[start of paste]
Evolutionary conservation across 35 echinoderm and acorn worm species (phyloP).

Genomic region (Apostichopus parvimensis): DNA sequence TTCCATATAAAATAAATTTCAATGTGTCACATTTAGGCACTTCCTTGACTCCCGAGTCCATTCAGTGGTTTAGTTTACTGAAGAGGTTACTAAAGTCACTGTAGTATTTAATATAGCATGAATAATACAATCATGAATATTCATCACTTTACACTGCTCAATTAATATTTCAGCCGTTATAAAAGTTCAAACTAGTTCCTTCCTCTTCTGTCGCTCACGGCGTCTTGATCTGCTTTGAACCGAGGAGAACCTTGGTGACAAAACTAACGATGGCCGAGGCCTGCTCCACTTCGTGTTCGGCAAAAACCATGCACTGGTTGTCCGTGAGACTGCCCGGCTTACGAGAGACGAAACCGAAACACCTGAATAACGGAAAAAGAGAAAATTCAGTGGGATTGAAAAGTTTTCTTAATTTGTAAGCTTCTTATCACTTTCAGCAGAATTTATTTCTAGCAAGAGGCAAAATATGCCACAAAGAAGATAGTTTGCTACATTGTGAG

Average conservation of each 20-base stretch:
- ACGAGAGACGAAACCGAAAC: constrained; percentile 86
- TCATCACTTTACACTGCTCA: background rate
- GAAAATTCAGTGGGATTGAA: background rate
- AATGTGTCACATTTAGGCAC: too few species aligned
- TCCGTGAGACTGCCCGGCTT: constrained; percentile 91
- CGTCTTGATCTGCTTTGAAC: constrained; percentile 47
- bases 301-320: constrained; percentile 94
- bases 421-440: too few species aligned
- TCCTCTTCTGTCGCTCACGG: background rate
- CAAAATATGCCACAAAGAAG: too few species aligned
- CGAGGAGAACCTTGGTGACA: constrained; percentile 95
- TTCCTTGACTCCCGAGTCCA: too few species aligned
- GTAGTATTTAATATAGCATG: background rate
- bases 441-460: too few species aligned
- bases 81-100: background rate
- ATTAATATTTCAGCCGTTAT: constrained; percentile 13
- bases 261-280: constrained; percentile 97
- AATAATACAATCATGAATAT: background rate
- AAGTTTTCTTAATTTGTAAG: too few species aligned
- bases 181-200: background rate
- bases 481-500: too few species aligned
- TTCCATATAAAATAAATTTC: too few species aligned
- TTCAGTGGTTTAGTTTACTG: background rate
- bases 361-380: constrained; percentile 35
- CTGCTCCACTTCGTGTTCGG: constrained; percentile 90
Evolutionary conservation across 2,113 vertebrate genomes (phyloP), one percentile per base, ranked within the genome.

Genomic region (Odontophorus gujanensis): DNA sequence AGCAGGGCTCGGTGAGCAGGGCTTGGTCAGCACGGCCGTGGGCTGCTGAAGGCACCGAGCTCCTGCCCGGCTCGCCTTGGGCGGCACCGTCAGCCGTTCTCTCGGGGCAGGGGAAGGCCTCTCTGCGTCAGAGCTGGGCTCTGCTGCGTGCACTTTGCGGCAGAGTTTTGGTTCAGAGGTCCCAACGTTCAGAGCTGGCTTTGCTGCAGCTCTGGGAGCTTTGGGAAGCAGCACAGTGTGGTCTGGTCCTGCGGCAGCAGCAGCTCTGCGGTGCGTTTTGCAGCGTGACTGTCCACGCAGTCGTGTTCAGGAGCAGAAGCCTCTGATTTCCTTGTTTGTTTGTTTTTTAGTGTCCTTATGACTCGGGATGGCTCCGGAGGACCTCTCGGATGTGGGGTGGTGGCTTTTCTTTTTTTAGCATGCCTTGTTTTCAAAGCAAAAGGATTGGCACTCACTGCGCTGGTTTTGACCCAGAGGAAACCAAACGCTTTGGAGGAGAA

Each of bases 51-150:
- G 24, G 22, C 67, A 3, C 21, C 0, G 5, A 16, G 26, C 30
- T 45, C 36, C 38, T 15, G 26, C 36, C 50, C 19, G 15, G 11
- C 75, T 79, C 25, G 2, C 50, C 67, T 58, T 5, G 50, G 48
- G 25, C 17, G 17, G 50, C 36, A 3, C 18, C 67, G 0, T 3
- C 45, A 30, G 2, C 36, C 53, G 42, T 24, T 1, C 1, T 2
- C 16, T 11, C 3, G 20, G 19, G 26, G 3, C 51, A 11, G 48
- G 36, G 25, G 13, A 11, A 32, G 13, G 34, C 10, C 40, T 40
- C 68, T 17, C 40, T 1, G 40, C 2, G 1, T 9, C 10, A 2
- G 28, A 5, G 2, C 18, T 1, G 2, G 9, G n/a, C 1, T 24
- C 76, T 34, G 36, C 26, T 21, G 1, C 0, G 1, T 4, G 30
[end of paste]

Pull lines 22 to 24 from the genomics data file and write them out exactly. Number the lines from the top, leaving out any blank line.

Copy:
- AAGTTTTCTTAATTTGTAAG: too few species aligned
- bases 181-200: background rate
- bases 481-500: too few species aligned